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Wednesday, Feb. 13, 2008

A growing laundry list against Beijing

LOS ANGELES — Some double-standards are two-faced in the extreme, but not all.

More and more members of the international commentariat (the cute word we use for the collective of appointed or self-appointed political pontificators around the world) are angry at China. Their claim is that Beijing is ducking its duties as a "responsible stakeholder." This is the now-famous standard set for it in a seminal foreign-policy speech by a top U.S. official a few years ago that China has seemed to accept.

In one sense, "responsible stakeholder" means that China, as a rising power, needs to take on obligations that strengthen the world order, even if they do not directly jack up China's interests overnight. At a simpler level, the term means that China needs to always play nice with others in the sandbox of politics.

But now the commentariat has come up with a list of "irresponsible stakeholder" charges. One is that the Chinese egregiously failed to offer prior notice to the world of its missile test last year, which destroyed one of its own weather satellites, but sprayed outer space with a measure of unwanted debris in the process.

My judgment is that their behavior may have been oddball — but because the satellite shot soon became the worst-kept secret in the world, the whole flap was not exactly the end of the world. Let's keep perspective.

Here's another common gripe: China's pesky persistence in staking territorial claims against neighbors over disputed territories. But as long as China's pushiness is reasonable and nonmilitary, it is simply doing the same as every other country: pursuing its national interest.

Frankly, with 1.3 billion mouths to feed and kitchens to warm, wouldn't you stake as many claims as possible in disputed territories that may be rich in gas and oil?

Then there is the claim that China has resisted settling its long-standing border dispute with India (but there are two sides to every story). Then there's the beef that it won't consider granting full democracy to Hong Kong before 2017, which it acquired peacefully from the British in 1997 (yet, for 157 years, when London was the landlord, Hong Kong had even less voter participation than under China). And then there's the little matter of China being sort of mean to both Taiwan, especially to its current anti-Beijing president, and to Tibet, in the person of the Dalai Lama.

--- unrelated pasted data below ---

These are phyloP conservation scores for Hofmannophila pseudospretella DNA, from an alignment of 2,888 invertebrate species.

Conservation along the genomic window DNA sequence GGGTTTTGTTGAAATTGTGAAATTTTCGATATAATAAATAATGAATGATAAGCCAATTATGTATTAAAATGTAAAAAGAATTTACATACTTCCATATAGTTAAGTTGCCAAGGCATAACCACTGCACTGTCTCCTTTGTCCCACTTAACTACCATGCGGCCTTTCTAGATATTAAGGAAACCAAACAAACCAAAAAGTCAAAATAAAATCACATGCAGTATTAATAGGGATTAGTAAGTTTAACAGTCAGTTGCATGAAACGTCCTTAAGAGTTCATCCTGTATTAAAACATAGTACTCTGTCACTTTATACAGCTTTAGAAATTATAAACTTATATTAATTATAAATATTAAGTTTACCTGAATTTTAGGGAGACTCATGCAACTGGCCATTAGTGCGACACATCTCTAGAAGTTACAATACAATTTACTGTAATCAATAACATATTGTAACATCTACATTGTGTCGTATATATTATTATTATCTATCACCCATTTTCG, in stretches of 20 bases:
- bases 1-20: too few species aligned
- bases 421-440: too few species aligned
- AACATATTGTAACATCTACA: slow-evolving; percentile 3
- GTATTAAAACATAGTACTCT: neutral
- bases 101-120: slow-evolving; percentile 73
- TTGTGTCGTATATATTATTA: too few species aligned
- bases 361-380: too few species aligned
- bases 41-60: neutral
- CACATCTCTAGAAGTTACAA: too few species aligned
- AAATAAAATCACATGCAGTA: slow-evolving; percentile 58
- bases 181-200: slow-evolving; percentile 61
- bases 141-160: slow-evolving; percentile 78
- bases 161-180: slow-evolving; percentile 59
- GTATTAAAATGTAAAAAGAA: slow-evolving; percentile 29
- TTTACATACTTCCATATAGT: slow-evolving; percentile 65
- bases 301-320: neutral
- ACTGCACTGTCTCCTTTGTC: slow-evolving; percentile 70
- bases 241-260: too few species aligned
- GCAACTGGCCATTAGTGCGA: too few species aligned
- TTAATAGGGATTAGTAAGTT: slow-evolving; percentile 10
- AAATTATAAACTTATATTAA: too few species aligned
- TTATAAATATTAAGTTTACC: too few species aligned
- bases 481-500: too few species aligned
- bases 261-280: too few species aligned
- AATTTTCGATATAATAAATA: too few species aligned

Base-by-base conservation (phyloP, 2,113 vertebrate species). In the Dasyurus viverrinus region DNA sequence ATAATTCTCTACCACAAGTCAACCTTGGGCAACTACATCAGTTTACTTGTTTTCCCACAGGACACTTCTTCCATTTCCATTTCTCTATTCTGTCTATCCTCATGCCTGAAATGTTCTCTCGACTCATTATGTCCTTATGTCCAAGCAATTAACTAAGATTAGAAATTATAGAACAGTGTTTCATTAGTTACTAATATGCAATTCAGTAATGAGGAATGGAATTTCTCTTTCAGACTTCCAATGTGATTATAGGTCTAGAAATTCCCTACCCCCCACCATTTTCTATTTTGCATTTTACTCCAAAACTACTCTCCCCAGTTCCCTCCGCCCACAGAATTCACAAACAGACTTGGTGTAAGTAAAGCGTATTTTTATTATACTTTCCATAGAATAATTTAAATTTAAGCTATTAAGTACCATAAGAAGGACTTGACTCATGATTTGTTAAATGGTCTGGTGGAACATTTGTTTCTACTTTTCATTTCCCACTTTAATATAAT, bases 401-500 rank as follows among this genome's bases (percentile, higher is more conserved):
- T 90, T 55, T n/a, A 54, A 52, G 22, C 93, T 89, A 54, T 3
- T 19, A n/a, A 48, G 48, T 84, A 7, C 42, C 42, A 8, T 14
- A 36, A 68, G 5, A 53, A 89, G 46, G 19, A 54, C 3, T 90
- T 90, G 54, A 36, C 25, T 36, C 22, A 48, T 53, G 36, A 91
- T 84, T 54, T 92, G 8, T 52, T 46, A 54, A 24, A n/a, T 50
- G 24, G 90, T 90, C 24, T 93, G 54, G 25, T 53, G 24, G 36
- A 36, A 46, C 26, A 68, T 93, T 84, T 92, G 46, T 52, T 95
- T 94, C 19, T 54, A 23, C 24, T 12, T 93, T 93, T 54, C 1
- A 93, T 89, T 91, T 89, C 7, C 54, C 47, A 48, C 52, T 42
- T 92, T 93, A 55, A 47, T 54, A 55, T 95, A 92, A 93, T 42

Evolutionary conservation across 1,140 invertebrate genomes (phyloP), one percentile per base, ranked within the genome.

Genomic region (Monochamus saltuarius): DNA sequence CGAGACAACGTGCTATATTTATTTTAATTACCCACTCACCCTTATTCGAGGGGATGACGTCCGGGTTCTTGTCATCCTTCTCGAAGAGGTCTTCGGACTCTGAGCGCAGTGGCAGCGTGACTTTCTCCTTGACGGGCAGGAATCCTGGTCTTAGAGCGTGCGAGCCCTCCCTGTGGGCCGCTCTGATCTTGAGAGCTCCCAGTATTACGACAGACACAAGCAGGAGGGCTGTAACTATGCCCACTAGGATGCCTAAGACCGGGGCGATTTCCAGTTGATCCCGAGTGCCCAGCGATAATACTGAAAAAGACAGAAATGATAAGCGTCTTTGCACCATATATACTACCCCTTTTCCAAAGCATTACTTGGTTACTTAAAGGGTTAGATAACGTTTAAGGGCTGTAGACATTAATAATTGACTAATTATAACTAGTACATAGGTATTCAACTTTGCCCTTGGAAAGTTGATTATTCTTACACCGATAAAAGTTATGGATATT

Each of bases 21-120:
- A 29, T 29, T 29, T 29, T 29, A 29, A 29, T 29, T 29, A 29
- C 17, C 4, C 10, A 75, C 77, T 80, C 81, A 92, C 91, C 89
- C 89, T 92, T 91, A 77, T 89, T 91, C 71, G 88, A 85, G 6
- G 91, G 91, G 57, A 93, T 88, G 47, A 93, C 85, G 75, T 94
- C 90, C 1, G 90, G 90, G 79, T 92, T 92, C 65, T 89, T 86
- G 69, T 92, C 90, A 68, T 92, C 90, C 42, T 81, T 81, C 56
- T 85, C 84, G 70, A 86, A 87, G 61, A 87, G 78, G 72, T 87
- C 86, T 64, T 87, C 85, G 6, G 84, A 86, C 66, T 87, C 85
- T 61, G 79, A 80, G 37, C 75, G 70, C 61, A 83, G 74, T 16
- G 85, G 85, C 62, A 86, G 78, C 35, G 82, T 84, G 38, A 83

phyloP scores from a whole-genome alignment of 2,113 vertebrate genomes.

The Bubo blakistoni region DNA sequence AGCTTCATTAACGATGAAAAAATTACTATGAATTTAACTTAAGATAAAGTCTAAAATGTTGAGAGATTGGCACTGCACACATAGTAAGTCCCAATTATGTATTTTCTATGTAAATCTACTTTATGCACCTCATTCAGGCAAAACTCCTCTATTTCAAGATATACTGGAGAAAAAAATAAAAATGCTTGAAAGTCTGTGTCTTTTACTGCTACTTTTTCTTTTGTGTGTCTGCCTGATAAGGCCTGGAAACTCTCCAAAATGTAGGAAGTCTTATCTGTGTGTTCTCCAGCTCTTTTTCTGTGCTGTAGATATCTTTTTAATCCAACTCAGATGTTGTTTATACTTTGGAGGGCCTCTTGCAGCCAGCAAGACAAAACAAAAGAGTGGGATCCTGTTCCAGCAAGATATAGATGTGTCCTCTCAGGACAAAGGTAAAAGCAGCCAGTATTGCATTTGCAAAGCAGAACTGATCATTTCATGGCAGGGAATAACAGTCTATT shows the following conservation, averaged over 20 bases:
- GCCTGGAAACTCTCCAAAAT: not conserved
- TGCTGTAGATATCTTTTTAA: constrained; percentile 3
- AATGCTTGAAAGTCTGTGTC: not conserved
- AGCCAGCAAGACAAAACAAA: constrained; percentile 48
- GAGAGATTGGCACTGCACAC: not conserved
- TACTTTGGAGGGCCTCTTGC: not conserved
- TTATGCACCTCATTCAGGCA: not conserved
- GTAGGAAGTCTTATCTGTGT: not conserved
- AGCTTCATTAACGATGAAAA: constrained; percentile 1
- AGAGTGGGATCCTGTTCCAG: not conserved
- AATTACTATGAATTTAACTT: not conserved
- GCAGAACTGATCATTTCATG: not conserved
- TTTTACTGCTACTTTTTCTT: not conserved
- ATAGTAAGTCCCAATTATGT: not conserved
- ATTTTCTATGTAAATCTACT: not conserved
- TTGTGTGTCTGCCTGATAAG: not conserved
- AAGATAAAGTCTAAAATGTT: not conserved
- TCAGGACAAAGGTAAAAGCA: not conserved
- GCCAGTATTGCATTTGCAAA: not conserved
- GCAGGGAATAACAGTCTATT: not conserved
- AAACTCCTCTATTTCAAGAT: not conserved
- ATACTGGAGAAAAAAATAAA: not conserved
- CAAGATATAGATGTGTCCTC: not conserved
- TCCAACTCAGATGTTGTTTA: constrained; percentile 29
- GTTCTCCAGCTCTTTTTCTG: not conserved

These personal tensions won't last forever. The presidential term of Beijing-baiting Chen Shui-bian ends in a few months, and presumably brave Taiwan will get a leader far more adroit in dealing with the mainland dragon.

As for the Dalai Lama, the hope is that one morning Chinese President Hu Jintao will wake up and say something like: Holy Moses, our crude and insensitive handling of the much-loved lord mystic of Lhasa has been playing into the hands of the world's China-haters. Hey, why don't we invite His Lama-ship to the Olympics this summer — why not give him a seat in the VIP box? That would make for a rather excellent photo-op — especially for the world's anti-China news media.

Most, if not all, of the above issues, it seems to me, are relatively low order. But there is one that is huge: China urgently needs to review its policy toward the Sudan, from which it derives boatloads of energy resources daily.

Here's what will not work:

Question: (to China's Foreign Ministry spokesman at a Jan. 24 press conference in Beijing): "Some criticize China's position on the Darfur issue and hold it against the image of the Beijing Olympics Game. Will the Chinese government pressure the government of Sudan to avoid more criticism?"

Response from Jiang Yu: "The Chinese government finds these accusations firmly unacceptable. I am not sure if these critics know about the actions of the Chinese government and the actual situation in the region. There is a clear (negative) political purpose linking the Darfur issue with the Beijing Olympic Games. These speculations are destructive."

On one hand, Jiang is right. These accusations often come from countries that also do business with bad regimes. There is in fact a double standard from these two-faced critics. But double standards and world politics go together like a horse and carriage.

The political problem for Beijing is this: Many of the Western handwringers over the Sudan carnage are otherwise front-and-center China supporters (especially here in Hollywood) who applaud the mainland's economic success story and admire its proclaimed policy of "peaceful rising."

Their criticism may strike Beijing as obnoxious and impertinent, but on the whole it is not insincere. Whether the slaughter in Sudan is a classic-holocaust case — as human-rights activists claim — or nothing more than a vicious civil war — the hard-nosed view — the fact is that a lot of people cannot stand to watch the human devastation proceed apace.

In politics, there is perception, and then there is reality. But when perception becomes very widespread, then it becomes reality. China wants the world to perceive its "peaceful rising" policy as gold-standard proof of its responsible stakeholder position in the world. But as China sucks more and more energy resources out of Sudan, while seeming to endorse only half-baked measures against the aggressive central government, more and more people will interpret "peaceful rising" as really meaning nothing other than simple "self-seeking." If such a perception continues to mushroom, it will take more than even an Olympian effort to burnish China's image.

Double standard or not, this is the standard by which China is probably going to be measured.

UCLA professor Tom Plate is a member of the Burkle Center on International Policy and the Pacific Council on International Policy. Copyright 2008 Tom Plate

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